Morphology and phylogeny of a non-toxic invasive Cylindrospermopsis raciborskii from a Mediterranean Lake
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- Alster, A., Kaplan-Levy, R.N., Sukenik, A. et al. Hydrobiologia (2010) 639: 115. doi:10.1007/s10750-009-0044-y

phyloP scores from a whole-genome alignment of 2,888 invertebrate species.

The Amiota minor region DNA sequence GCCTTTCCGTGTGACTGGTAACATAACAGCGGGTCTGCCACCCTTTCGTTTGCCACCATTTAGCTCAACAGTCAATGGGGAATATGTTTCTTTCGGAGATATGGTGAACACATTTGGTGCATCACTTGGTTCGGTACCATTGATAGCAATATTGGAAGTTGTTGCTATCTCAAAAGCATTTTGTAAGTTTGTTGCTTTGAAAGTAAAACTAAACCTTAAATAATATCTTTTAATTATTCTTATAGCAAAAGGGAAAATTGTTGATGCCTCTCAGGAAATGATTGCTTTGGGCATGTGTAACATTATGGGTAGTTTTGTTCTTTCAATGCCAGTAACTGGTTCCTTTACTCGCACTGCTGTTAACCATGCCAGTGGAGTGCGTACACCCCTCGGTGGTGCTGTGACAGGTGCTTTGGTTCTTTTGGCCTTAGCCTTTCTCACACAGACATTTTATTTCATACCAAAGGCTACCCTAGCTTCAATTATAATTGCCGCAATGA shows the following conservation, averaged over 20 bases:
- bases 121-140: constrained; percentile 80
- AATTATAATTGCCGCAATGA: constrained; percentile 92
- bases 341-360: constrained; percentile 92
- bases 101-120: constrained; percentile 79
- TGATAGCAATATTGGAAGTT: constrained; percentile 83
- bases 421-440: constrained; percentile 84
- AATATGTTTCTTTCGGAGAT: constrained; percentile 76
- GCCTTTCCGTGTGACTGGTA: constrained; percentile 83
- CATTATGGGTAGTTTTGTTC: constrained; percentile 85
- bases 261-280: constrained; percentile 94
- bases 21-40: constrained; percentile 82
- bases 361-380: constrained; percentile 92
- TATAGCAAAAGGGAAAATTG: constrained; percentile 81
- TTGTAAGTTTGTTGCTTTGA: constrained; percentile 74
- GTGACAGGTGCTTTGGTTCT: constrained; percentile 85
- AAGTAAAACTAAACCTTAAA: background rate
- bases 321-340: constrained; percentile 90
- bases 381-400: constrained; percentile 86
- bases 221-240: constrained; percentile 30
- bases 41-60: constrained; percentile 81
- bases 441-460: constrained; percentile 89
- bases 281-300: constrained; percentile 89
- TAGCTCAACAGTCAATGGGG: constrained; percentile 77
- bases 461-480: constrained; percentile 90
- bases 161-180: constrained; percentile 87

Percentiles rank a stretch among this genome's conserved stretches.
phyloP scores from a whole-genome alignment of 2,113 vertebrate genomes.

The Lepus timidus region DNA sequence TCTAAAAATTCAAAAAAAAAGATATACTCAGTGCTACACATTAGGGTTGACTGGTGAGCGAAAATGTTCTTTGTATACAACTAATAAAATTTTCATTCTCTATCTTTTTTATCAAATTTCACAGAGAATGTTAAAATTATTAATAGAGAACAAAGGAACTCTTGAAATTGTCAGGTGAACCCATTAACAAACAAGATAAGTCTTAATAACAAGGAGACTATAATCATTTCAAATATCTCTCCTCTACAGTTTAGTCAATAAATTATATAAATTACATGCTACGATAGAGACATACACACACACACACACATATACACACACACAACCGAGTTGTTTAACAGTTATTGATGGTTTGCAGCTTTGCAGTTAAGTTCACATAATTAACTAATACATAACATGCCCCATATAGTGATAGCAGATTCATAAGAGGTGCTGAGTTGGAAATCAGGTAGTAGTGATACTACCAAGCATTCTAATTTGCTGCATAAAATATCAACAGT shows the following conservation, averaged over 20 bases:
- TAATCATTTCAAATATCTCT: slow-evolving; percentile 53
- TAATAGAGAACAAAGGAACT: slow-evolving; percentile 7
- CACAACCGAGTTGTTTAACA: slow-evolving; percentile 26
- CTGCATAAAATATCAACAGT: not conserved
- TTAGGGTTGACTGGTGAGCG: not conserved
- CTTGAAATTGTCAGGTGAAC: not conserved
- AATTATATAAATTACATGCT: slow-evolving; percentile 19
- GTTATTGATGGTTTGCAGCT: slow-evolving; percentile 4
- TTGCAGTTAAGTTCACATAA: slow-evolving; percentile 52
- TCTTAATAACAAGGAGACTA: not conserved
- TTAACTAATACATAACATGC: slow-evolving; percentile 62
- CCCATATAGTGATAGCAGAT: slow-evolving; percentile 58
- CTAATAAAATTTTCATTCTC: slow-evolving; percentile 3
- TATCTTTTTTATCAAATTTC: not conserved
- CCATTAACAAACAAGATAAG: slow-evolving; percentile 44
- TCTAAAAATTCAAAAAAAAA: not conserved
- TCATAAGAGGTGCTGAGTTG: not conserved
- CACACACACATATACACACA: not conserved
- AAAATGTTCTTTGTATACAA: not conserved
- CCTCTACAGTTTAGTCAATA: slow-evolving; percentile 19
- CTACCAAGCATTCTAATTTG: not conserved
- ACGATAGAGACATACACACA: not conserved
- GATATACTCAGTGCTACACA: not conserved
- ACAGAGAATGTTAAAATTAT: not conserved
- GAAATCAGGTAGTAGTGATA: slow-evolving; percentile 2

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A member of the cyanobacterial genus Cylindrospermopsis Seenayya et Subba Raju (Order Nostocales) invaded Lake Kinneret (Israel) in 1998. Since then it has been found in the water column nearly every summer, initially at low concentrations, but since 2003 it formed major summer blooms. The goals of the present study were to identify the invading species based on its morphology, annual life cycle, toxicity, genetic markers, and its phylogeny, and to examine its range of morphological variability. Cell counts, allometric measurements, and filament morphology were determined on samples collected weekly from a mid-lake station throughout 2005. Akinetes, heterocytes, filament end types, cellular contents, and the annual cycle of filament morphology were described, supporting the identification as Cylindrospermopsis raciborskii (Woloszynska) Seenayya et Subba Raju. Cells had many small, few large, or no dark granules presumed to be polyphosphate bodies. Filament fragmentation was observed and six types of filament ends were described. Sequence analysis of the 16SrRNA and ITS-L DNA fragment from a laboratory isolate of the cyanobacterium also confirmed the identification as C. raciborskii. Biomass of this species collected from Lake Kinneret during a bloom did not show toxicity in Artemia bioassays, and the toxin cylindrospermopsin was not detected in a methanolic extract of the isolate. Genetic examination indicated that C. raciborskii from Lake Kinneret lacked the cyrJ component of the cylindrospermopsin synthase cluster and, thereby, was incapable of producing the toxin. Due to the morphological plasticity of this species, the identification of C. raciborskii from Lake Kinneret was not straight forward and required taking multiple approaches, including microscopic observations over a full annual cycle, culture isolation, and molecular taxonomy.